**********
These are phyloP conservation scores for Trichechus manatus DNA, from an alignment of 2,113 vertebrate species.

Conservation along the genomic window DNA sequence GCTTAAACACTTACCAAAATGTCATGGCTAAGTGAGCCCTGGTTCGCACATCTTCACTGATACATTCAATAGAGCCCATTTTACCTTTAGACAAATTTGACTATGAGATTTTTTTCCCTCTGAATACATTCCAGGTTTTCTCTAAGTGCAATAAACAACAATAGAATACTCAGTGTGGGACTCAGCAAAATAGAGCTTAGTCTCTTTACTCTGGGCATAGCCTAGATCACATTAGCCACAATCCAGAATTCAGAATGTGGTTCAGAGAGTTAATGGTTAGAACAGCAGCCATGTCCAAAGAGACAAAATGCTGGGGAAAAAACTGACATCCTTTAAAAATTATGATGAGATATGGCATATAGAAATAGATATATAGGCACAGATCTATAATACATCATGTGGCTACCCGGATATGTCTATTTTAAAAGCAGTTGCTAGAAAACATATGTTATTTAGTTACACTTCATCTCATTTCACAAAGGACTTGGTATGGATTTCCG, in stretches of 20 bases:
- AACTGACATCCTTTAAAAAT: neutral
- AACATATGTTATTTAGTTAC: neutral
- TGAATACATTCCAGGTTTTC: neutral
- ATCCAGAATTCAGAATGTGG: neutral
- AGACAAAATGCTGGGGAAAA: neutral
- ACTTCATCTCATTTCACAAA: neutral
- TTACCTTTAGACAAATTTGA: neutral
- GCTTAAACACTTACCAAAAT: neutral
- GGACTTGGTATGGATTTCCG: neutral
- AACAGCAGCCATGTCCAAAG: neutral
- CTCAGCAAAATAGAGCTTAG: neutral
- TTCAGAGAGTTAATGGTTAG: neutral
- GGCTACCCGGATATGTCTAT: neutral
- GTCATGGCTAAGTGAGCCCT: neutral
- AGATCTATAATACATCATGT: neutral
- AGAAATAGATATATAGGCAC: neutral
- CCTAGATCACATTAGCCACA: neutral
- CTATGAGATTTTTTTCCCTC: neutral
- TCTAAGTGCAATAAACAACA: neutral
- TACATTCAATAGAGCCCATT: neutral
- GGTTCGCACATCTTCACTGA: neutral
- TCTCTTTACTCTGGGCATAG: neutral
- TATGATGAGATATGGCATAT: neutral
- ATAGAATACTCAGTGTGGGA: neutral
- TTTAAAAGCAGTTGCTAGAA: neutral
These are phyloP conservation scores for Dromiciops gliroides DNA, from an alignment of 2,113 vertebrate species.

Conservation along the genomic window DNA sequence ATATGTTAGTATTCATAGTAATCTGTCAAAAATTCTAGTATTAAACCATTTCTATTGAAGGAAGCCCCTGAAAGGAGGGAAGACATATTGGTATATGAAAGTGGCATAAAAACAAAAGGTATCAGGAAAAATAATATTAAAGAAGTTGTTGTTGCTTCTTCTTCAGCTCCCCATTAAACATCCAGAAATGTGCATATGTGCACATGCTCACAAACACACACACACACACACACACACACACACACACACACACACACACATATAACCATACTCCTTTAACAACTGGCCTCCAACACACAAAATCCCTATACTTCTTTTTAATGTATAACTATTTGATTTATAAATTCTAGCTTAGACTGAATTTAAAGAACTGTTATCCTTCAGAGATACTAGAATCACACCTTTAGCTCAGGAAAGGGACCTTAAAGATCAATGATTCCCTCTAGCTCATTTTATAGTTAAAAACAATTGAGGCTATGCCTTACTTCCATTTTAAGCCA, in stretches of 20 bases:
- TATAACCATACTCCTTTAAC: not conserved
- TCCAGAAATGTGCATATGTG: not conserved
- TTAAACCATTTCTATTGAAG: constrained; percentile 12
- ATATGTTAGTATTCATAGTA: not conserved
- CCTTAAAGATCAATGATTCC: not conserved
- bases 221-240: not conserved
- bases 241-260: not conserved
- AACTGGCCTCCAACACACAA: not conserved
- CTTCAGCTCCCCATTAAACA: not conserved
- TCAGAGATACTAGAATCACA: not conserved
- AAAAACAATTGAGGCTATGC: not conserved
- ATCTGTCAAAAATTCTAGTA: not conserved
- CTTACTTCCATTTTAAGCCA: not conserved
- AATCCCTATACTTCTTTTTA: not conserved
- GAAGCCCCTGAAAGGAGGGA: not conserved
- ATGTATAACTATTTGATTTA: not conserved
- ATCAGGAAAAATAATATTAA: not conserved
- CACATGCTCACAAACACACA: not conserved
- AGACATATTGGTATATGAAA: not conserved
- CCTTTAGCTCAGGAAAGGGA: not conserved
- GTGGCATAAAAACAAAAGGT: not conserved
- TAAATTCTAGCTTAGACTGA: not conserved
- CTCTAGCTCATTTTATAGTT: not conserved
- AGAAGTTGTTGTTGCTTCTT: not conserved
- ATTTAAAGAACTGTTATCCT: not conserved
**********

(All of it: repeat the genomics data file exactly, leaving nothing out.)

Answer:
These are phyloP conservation scores for Trichechus manatus DNA, from an alignment of 2,113 vertebrate species.

Conservation along the genomic window DNA sequence GCTTAAACACTTACCAAAATGTCATGGCTAAGTGAGCCCTGGTTCGCACATCTTCACTGATACATTCAATAGAGCCCATTTTACCTTTAGACAAATTTGACTATGAGATTTTTTTCCCTCTGAATACATTCCAGGTTTTCTCTAAGTGCAATAAACAACAATAGAATACTCAGTGTGGGACTCAGCAAAATAGAGCTTAGTCTCTTTACTCTGGGCATAGCCTAGATCACATTAGCCACAATCCAGAATTCAGAATGTGGTTCAGAGAGTTAATGGTTAGAACAGCAGCCATGTCCAAAGAGACAAAATGCTGGGGAAAAAACTGACATCCTTTAAAAATTATGATGAGATATGGCATATAGAAATAGATATATAGGCACAGATCTATAATACATCATGTGGCTACCCGGATATGTCTATTTTAAAAGCAGTTGCTAGAAAACATATGTTATTTAGTTACACTTCATCTCATTTCACAAAGGACTTGGTATGGATTTCCG, in stretches of 20 bases:
- AACTGACATCCTTTAAAAAT: neutral
- AACATATGTTATTTAGTTAC: neutral
- TGAATACATTCCAGGTTTTC: neutral
- ATCCAGAATTCAGAATGTGG: neutral
- AGACAAAATGCTGGGGAAAA: neutral
- ACTTCATCTCATTTCACAAA: neutral
- TTACCTTTAGACAAATTTGA: neutral
- GCTTAAACACTTACCAAAAT: neutral
- GGACTTGGTATGGATTTCCG: neutral
- AACAGCAGCCATGTCCAAAG: neutral
- CTCAGCAAAATAGAGCTTAG: neutral
- TTCAGAGAGTTAATGGTTAG: neutral
- GGCTACCCGGATATGTCTAT: neutral
- GTCATGGCTAAGTGAGCCCT: neutral
- AGATCTATAATACATCATGT: neutral
- AGAAATAGATATATAGGCAC: neutral
- CCTAGATCACATTAGCCACA: neutral
- CTATGAGATTTTTTTCCCTC: neutral
- TCTAAGTGCAATAAACAACA: neutral
- TACATTCAATAGAGCCCATT: neutral
- GGTTCGCACATCTTCACTGA: neutral
- TCTCTTTACTCTGGGCATAG: neutral
- TATGATGAGATATGGCATAT: neutral
- ATAGAATACTCAGTGTGGGA: neutral
- TTTAAAAGCAGTTGCTAGAA: neutral
These are phyloP conservation scores for Dromiciops gliroides DNA, from an alignment of 2,113 vertebrate species.

Conservation along the genomic window DNA sequence ATATGTTAGTATTCATAGTAATCTGTCAAAAATTCTAGTATTAAACCATTTCTATTGAAGGAAGCCCCTGAAAGGAGGGAAGACATATTGGTATATGAAAGTGGCATAAAAACAAAAGGTATCAGGAAAAATAATATTAAAGAAGTTGTTGTTGCTTCTTCTTCAGCTCCCCATTAAACATCCAGAAATGTGCATATGTGCACATGCTCACAAACACACACACACACACACACACACACACACACACACACACACACACATATAACCATACTCCTTTAACAACTGGCCTCCAACACACAAAATCCCTATACTTCTTTTTAATGTATAACTATTTGATTTATAAATTCTAGCTTAGACTGAATTTAAAGAACTGTTATCCTTCAGAGATACTAGAATCACACCTTTAGCTCAGGAAAGGGACCTTAAAGATCAATGATTCCCTCTAGCTCATTTTATAGTTAAAAACAATTGAGGCTATGCCTTACTTCCATTTTAAGCCA, in stretches of 20 bases:
- TATAACCATACTCCTTTAAC: not conserved
- TCCAGAAATGTGCATATGTG: not conserved
- TTAAACCATTTCTATTGAAG: constrained; percentile 12
- ATATGTTAGTATTCATAGTA: not conserved
- CCTTAAAGATCAATGATTCC: not conserved
- bases 221-240: not conserved
- bases 241-260: not conserved
- AACTGGCCTCCAACACACAA: not conserved
- CTTCAGCTCCCCATTAAACA: not conserved
- TCAGAGATACTAGAATCACA: not conserved
- AAAAACAATTGAGGCTATGC: not conserved
- ATCTGTCAAAAATTCTAGTA: not conserved
- CTTACTTCCATTTTAAGCCA: not conserved
- AATCCCTATACTTCTTTTTA: not conserved
- GAAGCCCCTGAAAGGAGGGA: not conserved
- ATGTATAACTATTTGATTTA: not conserved
- ATCAGGAAAAATAATATTAA: not conserved
- CACATGCTCACAAACACACA: not conserved
- AGACATATTGGTATATGAAA: not conserved
- CCTTTAGCTCAGGAAAGGGA: not conserved
- GTGGCATAAAAACAAAAGGT: not conserved
- TAAATTCTAGCTTAGACTGA: not conserved
- CTCTAGCTCATTTTATAGTT: not conserved
- AGAAGTTGTTGTTGCTTCTT: not conserved
- ATTTAAAGAACTGTTATCCT: not conserved